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This is an interesting exercise in determining how various stock markets around the world influence or predict other stock markets.
While there can be various factors that drive a stock market up or down, one of these factors may be another stock market half way around the globe.
The question asked here is: are all of the major stock markets around the world connected, and if so, how are they connected? Do movements in one stock market in one country predict, lead, influence, or cause movements in another stock market in another country.
What follows answers this question and presents some surprising findings.
There are sayings, or platitudes, that seem to go back to biblical times. The problem is they are told and retold so often they are taken as fact. Most people don't know how they started, where they came from, or if they are even true. Today, however, researchers and analysts are equipped with tools and a quality and quantity of data that were unimaginable even 30 years ago. These tools allow us to put some of these sayings to the test to determine their truthiness.
One of these sayings is "The Dow Jones Transportation Average predicts the broader markets." Well, let's put that to the test.
Another platitude espoused by the media during the market swoon in August and September of 2015 was that the coordinated global stock market drop was caused by the stock market bubble in China popping. Let's put that to the test, too.
Here are a few personal observations from watching the stock markets for over 20 years:
These are mere personal observations, but let's put these observations to the test as well.
The purpose of this exercise is to see if, first, there truly are links between the various stock markets, and second, how the stock markets around the world might be connected and influence each other.
One technique to determine causation (what causes what) is a Bayesian causal network. Without going into the detailed theory and math here, a great explanation of Bayesian causal networks can be found on Wikipedia. Basically, this technique looks at the probability of one thing happening given the probability of many other things happening. The production of a causal network infers links between one variable, or factor, and another.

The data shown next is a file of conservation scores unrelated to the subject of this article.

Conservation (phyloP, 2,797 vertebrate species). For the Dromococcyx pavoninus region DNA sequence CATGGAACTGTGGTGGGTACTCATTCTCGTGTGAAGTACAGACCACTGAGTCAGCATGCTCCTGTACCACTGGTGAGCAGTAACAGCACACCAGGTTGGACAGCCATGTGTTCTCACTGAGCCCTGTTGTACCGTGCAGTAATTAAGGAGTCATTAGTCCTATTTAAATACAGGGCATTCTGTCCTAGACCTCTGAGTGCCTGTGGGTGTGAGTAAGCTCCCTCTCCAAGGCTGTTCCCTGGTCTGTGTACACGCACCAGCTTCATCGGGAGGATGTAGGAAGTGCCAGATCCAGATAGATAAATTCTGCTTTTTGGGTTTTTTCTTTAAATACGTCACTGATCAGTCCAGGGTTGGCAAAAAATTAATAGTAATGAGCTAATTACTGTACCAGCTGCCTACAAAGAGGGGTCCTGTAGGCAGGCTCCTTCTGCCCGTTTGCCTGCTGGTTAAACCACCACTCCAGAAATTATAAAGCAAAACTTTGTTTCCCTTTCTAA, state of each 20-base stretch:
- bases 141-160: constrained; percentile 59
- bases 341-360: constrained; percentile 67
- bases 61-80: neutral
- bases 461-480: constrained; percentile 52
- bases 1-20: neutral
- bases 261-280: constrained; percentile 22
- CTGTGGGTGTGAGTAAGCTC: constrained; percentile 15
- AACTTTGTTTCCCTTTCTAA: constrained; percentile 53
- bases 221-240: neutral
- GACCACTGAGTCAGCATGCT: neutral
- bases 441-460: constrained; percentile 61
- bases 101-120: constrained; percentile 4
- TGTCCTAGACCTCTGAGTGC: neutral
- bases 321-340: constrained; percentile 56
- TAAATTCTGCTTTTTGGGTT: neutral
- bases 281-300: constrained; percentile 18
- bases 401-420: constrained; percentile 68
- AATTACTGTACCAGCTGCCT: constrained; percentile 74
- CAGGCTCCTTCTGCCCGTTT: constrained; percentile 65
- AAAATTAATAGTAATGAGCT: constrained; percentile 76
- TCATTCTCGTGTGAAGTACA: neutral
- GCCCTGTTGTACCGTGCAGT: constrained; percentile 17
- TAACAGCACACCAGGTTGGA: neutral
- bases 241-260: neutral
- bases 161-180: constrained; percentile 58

For the sake of the analysis here, each "thing", factor, or variable, is a stock market index. Some of the indexes used are different indexes within the U.S while all other indexes are the main stock market indicators for many major countries around the globe.
The analysis presented here only uses stock market indexes--no other factors such as economic growth, interest rates, exchange rates, or money supplies were used. Just the stock markets were singled out to test only how various stock markets might be connected.
Below is a causal network of various major stock markets around the world. These include the U.S., China, Japan, Germany, the U.K., and Brazil.
What is shown in the diagram below are the links between various stock markets. Each rectangle represents the stock market for a particular country. Between the rectangles are lines, usually with arrows. Each line shows a link between the stock markets, while the arrow shows the direction of causation between the markets.
For instance, the line between "Hong Kong" and "China" shows there is a causal connection between the two stock markets. The direction of the arrow moving from "Hong Kong" to "China" shows that the Hong Kong stock market is one of the causes of the Chinese stock market.
If any of the stock markets are independent, they will be represented by a box with no lines connected to it (it would just be sitting by itself).
Below are some conclusions that can be drawn from the causal network shown above. Some are very interesting.
1) All of the major stock markets around the world are connected, usually through a "causal chain". This was clearly demonstrated on August 24th, 2015, when all of the major stock markets dropped significantly at the same time--it was as if a cascade of fear swept around the globe, taking down one market after another.
2) Stock markets around the world are being driven by Asia, not the United States or Europe.
3) The Singapore Straits Times is at the top of the causal network (a root node). This verifies the observation that Singapore is the "canary in the coal mine" and should be monitored diligently.
4) The Dow Jones Transports do not predict the broader market (S&P 500). It's the other way around.
5) U.S. small and mid cap indexes do not predict or cause the broader market (S&P 500).
6) As there is a causal chain from Hong Kong to most of the other stock markets, China may have been the cause of the market swoon in August/September 2015.
7) The causal network starts with Asia, progresses through Europe and then to the Americas, first to the U.S. and then Brazil, Mexico, and Canada. This verifies the observation that money travels around the globe following the sun.
8) Sitting at the bottom of the network is the U.S. NASDAQ Composite (a leaf node). The NASDAQ is an effect, not a cause.
The stock market index data used was the daily closing values from January 4th, 2007 to October 23rd, 2015. This covered the period before the Great Recession through the "recovery". The analysis looked at the change in the daily close of the stock indexes.
The specific bayesian causal network algorithm used was the Tabu (taboo) search.
By Kyle Atkinson, October 25th, 2015.